The Political Economy of Village Sanitation in South India: Capture or Poor Information?
AbstractDespite efforts to mandate and finance local governments' provision of environmental sanitation services, outcomes remain poor in the villages surveyed in the four South Indian states. The analysis indicates some key issues that appear to hinder improvements in sanitation. Local politicians tend to capture sanitary infrastructure and cleaning services for themselves, while also keeping major village roads reasonably well-served. Their decisions suggest, however, that they neither understand the health benefits of sanitation, nor the negative externalities to their own health if surrounding areas are poorly served. Our findings suggest that improving sanitary outcomes requires disseminating information on the public goods nature of their health benefits, as well as on the local government's responsibilities. It also requires putting public health regulations in place, along with measures to enable accountability in service provision.
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Bibliographic InfoPaper provided by The World Bank in its series Policy Research Working Paper Series with number 4802.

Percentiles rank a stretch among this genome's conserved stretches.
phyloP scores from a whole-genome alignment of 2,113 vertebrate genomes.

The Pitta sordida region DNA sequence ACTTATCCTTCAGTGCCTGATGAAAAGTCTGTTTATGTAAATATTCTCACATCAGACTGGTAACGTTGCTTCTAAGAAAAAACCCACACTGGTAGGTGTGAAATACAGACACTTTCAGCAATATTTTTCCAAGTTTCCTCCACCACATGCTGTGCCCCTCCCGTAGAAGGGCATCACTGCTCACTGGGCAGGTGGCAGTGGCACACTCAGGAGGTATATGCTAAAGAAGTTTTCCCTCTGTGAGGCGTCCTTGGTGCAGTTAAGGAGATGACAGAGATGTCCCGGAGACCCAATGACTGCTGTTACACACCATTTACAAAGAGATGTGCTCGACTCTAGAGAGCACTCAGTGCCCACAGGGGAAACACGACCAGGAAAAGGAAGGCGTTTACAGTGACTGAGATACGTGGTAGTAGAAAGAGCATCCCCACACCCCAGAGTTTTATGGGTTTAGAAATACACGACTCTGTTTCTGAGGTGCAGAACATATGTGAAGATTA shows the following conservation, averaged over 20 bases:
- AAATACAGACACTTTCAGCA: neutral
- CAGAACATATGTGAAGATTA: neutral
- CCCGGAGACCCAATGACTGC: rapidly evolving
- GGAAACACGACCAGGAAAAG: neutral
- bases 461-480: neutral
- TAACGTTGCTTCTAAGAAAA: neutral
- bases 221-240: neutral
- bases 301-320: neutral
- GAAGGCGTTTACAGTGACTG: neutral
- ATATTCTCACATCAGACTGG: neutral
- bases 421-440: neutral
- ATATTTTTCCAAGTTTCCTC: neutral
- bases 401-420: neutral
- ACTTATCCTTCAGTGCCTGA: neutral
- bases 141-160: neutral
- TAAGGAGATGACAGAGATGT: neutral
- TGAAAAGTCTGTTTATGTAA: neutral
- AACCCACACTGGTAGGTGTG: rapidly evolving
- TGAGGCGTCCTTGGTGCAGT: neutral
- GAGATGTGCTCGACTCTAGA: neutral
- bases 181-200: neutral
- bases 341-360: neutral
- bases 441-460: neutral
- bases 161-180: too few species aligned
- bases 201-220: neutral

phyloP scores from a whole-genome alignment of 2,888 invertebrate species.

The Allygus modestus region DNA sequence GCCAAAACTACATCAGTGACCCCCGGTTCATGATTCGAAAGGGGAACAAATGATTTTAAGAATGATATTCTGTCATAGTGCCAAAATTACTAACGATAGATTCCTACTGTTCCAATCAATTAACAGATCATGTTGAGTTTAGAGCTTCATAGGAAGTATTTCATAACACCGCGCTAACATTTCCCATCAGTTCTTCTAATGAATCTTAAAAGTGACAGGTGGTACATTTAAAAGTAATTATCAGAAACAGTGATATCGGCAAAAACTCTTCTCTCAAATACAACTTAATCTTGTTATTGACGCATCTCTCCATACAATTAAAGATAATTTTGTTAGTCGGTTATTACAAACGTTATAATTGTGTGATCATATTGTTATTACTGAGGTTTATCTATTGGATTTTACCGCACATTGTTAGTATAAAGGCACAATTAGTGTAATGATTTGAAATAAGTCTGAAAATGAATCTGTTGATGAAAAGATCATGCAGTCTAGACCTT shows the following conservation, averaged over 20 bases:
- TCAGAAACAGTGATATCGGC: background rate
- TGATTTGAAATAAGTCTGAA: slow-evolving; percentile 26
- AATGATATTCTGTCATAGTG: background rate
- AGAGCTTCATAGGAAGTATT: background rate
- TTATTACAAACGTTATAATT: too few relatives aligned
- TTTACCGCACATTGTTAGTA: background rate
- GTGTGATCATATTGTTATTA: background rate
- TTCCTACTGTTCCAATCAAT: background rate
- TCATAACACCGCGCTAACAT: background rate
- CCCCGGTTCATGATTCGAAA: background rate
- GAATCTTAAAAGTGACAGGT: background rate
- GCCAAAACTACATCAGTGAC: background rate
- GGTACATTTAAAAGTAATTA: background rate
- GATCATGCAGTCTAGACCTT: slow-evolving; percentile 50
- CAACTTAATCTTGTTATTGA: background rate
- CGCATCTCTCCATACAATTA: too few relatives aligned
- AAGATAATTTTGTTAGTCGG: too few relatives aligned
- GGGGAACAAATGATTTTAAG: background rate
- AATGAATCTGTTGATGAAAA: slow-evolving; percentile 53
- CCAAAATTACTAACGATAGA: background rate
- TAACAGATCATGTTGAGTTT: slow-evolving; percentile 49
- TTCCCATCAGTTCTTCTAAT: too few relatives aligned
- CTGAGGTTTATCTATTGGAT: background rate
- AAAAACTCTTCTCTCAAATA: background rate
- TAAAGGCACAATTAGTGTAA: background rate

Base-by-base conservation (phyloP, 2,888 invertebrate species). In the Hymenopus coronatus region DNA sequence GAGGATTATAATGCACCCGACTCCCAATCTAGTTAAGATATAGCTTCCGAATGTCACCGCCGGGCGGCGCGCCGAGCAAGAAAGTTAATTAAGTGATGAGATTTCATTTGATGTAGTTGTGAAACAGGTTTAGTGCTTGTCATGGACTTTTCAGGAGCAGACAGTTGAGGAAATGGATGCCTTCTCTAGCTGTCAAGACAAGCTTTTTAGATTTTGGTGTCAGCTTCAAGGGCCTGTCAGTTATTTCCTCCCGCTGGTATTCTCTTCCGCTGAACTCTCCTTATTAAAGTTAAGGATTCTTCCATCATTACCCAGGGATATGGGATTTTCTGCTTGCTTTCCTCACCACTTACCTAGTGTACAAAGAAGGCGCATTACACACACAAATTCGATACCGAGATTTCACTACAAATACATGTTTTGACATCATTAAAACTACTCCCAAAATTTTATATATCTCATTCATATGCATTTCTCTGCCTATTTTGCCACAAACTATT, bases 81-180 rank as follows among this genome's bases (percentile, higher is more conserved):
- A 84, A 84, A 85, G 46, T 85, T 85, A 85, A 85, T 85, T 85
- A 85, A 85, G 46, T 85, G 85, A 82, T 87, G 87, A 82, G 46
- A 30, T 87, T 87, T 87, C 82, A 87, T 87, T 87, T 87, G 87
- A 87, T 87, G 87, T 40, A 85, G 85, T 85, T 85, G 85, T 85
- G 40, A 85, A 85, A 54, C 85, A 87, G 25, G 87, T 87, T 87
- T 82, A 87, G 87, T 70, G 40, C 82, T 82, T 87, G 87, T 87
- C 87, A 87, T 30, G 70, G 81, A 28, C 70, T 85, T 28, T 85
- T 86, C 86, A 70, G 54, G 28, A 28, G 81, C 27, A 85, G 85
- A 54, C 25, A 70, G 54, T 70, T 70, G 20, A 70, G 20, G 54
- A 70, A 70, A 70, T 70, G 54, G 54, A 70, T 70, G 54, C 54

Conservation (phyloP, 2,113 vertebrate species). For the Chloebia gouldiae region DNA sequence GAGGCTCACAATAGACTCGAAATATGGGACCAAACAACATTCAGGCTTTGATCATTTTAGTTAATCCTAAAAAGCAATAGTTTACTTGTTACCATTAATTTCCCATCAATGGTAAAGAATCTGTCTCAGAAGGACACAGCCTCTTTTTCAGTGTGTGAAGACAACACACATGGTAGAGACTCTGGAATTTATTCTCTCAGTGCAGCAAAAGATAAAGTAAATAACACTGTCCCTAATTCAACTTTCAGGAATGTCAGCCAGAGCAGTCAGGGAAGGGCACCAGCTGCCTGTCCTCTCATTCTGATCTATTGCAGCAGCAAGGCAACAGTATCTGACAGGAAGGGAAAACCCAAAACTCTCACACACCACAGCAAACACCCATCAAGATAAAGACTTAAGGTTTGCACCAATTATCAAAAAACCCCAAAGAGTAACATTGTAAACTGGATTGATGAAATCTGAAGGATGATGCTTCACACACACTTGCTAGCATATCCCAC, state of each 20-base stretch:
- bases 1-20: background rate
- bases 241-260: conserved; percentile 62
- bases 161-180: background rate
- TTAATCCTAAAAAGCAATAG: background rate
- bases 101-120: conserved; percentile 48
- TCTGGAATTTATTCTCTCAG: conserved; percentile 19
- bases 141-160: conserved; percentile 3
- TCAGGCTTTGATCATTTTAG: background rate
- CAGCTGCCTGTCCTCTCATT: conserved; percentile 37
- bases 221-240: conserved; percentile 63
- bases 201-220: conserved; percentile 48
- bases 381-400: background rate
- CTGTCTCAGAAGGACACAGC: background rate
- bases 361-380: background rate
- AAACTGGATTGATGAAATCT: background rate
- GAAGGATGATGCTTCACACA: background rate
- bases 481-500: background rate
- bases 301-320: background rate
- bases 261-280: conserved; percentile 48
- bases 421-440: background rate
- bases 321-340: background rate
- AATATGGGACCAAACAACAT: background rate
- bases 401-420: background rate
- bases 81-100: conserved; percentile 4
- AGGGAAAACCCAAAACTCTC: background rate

Length: 48 pages
Date of creation: 01 Dec 2008
Date of revision:
access to services; accountability; Accounting; affiliates; agricultural output; agriculture; air; air freight; air transport; Backbone; bank loans; Bank of Tanzania; Banking sector;
Other versions of this item:
- Radu Ban & Monica Das Gupta & Vijayendra Rao, 2010. "The Political Economy of Village Sanitation in South India: Capture or Poor Information?," The Journal of Development Studies, Taylor and Francis Journals, vol. 46(4), pages 685-700.
- NEP-ALL-2009-02-14 (All new papers)
- NEP-CWA-2009-02-14 (Central & Western Asia)
- NEP-DEV-2009-02-14 (Development)
- NEP-POL-2009-02-14 (Positive Political Economics)
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